Susan Bennett Receives Arch Coal Teacher
February 25, 2004 — Susan Bennett’s parents always said she could excel at any profession. So Bennett chose a career that nearly embraces them all. "I am a queen, an artist, a nurse, a counselor, a mother, a poet, a friend, an instructor, a communicator and a demonstrator," Bennett says. "I tell stories, mend fences and build dreams. I am a teacher!"
She’s a winner, as well. Bennett was one of only 10 teachers in West Virginia to earn a 2004 Arch Coal Teacher Achievement Award. Steven F. Leer, Arch Coal president and chief executive officer, made the announcement, accompanied by West Virginia Governor Bob Wise; Secretary of Education and Arts Kay Goodwin; State Schools Superintendent Dr. David Stewart; and WVEA President Tom Lange, in a presentation ceremony at the state capitol.
"When I see the accomplishments of our honorees, I know the students of West Virginia are in good hands," says Leer. "Each day, these teachers challenge, inspire and help students develop a passion for life-long learning. Arch Coal is proud to recognize some of the state’s most talented teachers."
Now a 20-year educator, Bennett teaches first-grade students at Scott Teays Elementary in Scott Depot, W.Va. "I am fortunate enough to experience many children, including mildly mentally impaired, autistic and behavior-disordered students," she says. "My philosophy includes making all children successful with as many innovative ideas as I can research, develop and implement. Every child can learn, and it is my job to find out how."
Bennett considers herself part of "The Greatest Show on Earth." "My classroom is like an exciting, three-ring circus, and I am the ringmaster, keeping the children on task and helping with all of their needs," she says. "As I enter the classroom each morning, I know it is time to ’let the show begin!’"
Bennett earned her bachelor’s degree +15 hours at Marshall University, Huntington, and continues her professional development through various training programs. She serves her community through a variety of initiatives and encourages her students to do the same. Her class has collected pennies for a Ronald McDonald House; gathered food, supplies, books, clothing and toys for another local, flood-damaged school; sang for area nursing home residents; and written letters to soldiers in Iraq. "Students need to learn that when they live in a community, they need to give back to that community," Bennett says.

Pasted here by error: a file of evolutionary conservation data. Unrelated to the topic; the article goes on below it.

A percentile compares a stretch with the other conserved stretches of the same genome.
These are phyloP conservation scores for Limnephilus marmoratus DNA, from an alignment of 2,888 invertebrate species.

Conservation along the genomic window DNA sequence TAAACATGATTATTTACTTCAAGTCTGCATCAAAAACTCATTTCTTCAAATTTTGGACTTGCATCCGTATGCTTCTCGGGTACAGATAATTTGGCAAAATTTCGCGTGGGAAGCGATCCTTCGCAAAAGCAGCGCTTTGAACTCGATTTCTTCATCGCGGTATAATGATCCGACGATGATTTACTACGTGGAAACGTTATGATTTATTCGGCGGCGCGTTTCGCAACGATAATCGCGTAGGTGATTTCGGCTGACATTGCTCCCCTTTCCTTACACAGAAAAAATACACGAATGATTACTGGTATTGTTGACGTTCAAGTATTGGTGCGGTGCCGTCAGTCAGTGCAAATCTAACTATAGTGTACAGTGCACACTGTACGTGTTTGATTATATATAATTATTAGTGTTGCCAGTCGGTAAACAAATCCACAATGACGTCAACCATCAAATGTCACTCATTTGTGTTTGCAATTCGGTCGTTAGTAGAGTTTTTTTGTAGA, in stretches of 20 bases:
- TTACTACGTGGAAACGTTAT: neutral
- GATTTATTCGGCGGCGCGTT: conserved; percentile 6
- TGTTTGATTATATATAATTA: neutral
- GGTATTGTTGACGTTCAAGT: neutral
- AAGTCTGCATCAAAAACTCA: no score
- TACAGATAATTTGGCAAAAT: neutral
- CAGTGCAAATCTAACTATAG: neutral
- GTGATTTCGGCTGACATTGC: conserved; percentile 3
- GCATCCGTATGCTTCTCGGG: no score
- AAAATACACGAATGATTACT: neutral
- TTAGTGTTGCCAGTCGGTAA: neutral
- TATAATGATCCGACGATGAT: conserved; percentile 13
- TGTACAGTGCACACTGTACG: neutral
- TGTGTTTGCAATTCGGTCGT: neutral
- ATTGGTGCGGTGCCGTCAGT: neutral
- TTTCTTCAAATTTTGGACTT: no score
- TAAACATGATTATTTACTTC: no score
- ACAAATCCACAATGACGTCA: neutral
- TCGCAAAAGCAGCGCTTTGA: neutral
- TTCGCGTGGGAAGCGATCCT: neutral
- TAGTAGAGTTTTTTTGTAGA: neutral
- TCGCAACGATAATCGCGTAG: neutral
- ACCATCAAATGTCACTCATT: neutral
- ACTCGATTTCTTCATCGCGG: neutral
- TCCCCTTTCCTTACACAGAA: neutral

In addition to recognition, award recipients receive a $2,500 unrestricted cash prize, a distinctive trophy and a classroom plaque. The Arch Coal teacher recognition program features public nomination and peer selection. The West Virginia Foundation for the Improvement of Education is making a $1,000 award to each recipient’s school for use with at-risk students.
Arch Coal is supported by the West Virginia Department of Education, the West Virginia Education Association and Speedway in program promotion. Arch Coal’s Teacher Achievement Awards is the longest running, privately sponsored teacher recognition program in the state.
Arch Coal is the nation’s second largest coal producer and a supplier of clean-burning, low-sulfur coal exclusively. Approximately 2,000 people are employed at Arch’s operations in West Virginia. The company is listed on the New York Stock Exchange (NYSE: ACI) and maintains its corporate headquarters in St. Louis.